Note: Where available, the PDF/Word icon below is provided to view the complete and fully formatted document
 Download Current HansardDownload Current Hansard    View Or Save XMLView/Save XML

Previous Fragment    Next Fragment
Wednesday, 3 December 2008
Page: 12406

Ms KING (5:25 PM) —I rise today in support of the Fair Work Bill 2008. This bill, introduced into parliament one year on from the election of the Rudd Labor government, honours our election promise to get rid of Work Choices. It is a landmark bill that gets the balance right by ensuring that our economy continues to grow without compromising our long tradition of workplace rights and guaranteed minimum standards.

In brief, this bill introduces a new system with fairer laws that balance the needs of employers, employees and the unions that represent them. The new system ensures all employers and employees have access to transparent, clear and simple information on their rights and responsibilities. It introduces a simple, fair dismissal system for small business. It protects employees by outlining clear minimum wages and, something that I am particularly proud of, assists low-paid and vulnerable employees.

The new workplace relations system embodied in this bill provides a strong safety net for workers. I would like to congratulate the Minister for Employment and Workplace Relations and her staff on their work in getting this election promise met and on the process of consultation undertaken. The bill delivers our election promise as set out in Forward with Fairness and has been worked through extensively with business and unions.

This is in complete contrast to the previous Howard government, which failed to mention that they intended to introduce their extreme Work Choices laws in the 2004 election campaign and once re-elected rammed the Work Choices bills through the parliament, with limited consultation and the guillotining of debate.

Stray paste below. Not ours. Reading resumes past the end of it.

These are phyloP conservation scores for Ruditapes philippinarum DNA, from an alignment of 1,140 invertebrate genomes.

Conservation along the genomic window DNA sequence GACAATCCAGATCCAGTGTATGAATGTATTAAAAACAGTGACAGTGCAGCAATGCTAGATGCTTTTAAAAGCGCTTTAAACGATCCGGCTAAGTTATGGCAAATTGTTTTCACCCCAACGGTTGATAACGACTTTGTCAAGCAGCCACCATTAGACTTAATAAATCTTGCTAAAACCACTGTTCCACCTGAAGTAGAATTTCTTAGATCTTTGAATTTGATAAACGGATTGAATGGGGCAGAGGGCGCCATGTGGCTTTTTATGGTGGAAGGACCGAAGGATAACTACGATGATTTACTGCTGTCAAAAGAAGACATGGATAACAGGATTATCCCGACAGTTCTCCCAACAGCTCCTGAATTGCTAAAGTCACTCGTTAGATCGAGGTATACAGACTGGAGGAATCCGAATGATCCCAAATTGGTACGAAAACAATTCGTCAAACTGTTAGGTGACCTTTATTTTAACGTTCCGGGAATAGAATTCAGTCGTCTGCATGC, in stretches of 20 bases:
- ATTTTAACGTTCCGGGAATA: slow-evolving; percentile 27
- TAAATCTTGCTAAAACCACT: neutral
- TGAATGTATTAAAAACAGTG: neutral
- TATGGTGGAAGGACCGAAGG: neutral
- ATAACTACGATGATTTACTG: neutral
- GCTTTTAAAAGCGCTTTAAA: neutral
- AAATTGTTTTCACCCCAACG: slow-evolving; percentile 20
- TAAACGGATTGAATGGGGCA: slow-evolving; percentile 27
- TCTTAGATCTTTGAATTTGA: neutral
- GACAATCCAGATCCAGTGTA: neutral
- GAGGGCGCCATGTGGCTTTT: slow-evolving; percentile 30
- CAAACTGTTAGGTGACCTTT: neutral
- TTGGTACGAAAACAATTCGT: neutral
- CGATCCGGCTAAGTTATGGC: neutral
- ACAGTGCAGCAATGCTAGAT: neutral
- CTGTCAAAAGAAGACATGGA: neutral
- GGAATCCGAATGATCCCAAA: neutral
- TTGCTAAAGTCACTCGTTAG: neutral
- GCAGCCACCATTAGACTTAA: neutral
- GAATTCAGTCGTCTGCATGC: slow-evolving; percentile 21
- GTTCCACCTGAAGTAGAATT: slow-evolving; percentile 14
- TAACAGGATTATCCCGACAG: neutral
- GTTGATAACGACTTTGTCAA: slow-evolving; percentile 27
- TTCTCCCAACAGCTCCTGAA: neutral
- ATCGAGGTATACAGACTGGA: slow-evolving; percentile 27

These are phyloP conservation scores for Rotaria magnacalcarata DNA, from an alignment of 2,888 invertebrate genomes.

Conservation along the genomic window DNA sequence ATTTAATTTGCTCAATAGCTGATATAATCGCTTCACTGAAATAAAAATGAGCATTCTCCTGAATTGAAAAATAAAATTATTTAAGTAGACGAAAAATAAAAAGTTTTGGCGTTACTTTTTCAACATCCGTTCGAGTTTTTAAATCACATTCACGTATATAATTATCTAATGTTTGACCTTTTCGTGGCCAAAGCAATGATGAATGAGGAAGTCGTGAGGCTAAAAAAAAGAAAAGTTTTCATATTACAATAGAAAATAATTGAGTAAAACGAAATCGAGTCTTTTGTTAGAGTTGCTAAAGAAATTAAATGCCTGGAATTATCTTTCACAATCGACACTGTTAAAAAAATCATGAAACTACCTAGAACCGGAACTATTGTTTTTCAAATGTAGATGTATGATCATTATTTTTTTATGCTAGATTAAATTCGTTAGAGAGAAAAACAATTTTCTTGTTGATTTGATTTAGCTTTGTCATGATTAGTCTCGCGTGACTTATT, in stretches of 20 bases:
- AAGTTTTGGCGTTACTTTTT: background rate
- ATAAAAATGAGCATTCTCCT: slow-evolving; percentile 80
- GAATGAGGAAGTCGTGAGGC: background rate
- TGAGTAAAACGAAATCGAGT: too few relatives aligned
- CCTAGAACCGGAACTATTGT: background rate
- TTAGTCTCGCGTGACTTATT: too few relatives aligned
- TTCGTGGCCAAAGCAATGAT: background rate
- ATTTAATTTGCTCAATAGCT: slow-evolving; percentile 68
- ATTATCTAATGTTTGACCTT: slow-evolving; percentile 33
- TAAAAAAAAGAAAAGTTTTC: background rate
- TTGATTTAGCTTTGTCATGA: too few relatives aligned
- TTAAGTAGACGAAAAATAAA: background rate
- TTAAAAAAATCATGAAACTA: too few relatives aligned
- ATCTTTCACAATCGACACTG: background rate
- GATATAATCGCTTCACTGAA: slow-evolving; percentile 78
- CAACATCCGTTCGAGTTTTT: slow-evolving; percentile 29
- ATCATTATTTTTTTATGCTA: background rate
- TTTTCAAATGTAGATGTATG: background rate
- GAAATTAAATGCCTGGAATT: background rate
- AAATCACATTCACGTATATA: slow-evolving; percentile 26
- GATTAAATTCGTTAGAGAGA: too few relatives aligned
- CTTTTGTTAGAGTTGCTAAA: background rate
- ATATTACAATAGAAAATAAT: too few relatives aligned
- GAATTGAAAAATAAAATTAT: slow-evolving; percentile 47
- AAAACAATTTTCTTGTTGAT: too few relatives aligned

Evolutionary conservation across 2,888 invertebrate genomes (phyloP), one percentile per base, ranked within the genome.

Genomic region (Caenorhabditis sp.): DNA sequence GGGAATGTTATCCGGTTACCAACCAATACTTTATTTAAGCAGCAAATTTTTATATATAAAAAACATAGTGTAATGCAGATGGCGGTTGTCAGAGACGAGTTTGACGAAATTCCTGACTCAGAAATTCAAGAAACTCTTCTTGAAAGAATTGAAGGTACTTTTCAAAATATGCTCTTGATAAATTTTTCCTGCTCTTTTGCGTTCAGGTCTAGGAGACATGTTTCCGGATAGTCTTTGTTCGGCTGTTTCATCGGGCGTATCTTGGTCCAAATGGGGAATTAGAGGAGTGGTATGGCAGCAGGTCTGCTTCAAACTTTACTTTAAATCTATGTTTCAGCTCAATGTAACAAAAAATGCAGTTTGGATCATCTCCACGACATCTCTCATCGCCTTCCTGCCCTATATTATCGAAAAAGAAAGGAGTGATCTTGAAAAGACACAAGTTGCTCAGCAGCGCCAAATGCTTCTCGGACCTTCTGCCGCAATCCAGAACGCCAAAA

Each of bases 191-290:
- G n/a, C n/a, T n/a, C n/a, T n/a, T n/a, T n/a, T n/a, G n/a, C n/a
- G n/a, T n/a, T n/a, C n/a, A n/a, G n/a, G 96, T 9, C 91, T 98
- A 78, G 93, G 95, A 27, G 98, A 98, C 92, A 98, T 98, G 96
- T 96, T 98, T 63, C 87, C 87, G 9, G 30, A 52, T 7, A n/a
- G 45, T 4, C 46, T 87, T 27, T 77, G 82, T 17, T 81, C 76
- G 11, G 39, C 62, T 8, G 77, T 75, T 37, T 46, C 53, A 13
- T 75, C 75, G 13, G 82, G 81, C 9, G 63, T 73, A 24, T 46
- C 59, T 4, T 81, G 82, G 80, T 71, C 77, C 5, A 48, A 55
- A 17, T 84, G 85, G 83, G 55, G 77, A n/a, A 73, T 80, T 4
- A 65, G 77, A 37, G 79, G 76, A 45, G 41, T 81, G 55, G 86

The development of this bill and the new workplace relations system it introduces has been subject to an unprecedented level of consultation and is better for it. The new system is based on fairness: fair for the employers, fair for the workers, fair for families and fair for the economy. Our workplace relations laws are balanced, and no one side has gotten everything they wanted. The new system squarely recognises that employment is a relationship that consists of rights and responsibilities on both sides. At the heart of the new system is enterprise bargaining, as it is bargaining at the enterprise level that will drive productivity.

The government was elected with a mandate and today we deliver to the Australian people on that mandate. I joined the Labor Party because I support the notion of a fair go for everyone, regardless of how much money you earn, where you were born or who your parents or grandparents are. I joined the Labor Party because I support the notion of a fair day’s pay for a fair day’s work, and that citizens are entitled to spend time with their families and their communities. I joined the Labor Party because I understand that not all of us are able to, for whatever reason, advocate on our own behalf and we should have the right to ask someone to help us. The Fair Work Bill epitomises all of these principles and re-affirms my commitment to the Labor Party. I am very proud of this bill.

I do not in this debate intend to go through every chapter and provision in this bill but want to highlight those core elements of the new system. The first chapter contains the objects of the bill, which are to put into law the government’s intention to have a balanced industrial relations system, one which is based on cooperation, respect and productive workplace relations.

The terms and conditions of employment are contained in chapter 2. One of the most hated elements of Work Choices was that it stripped away the safety net. The initial legislation contained no protections at all and after realising that this had become a political problem the then Howard government introduced five standards.

The bill provides for a comprehensive safety net comprising 10 national employment standards and modern awards which include a further 10 areas. The 10 national employment standards will apply to all employees covered by the federal system from 1 January 2010, and they include: maximum weekly hours of work, requests for flexible working arrangements, parental leave and related entitlements, annual leave, personal/carers leave and compassionate leave, community service leave, long service leave, public holidays, notice of termination and redundancy pay and the provision of a fair work information statement to all new employees.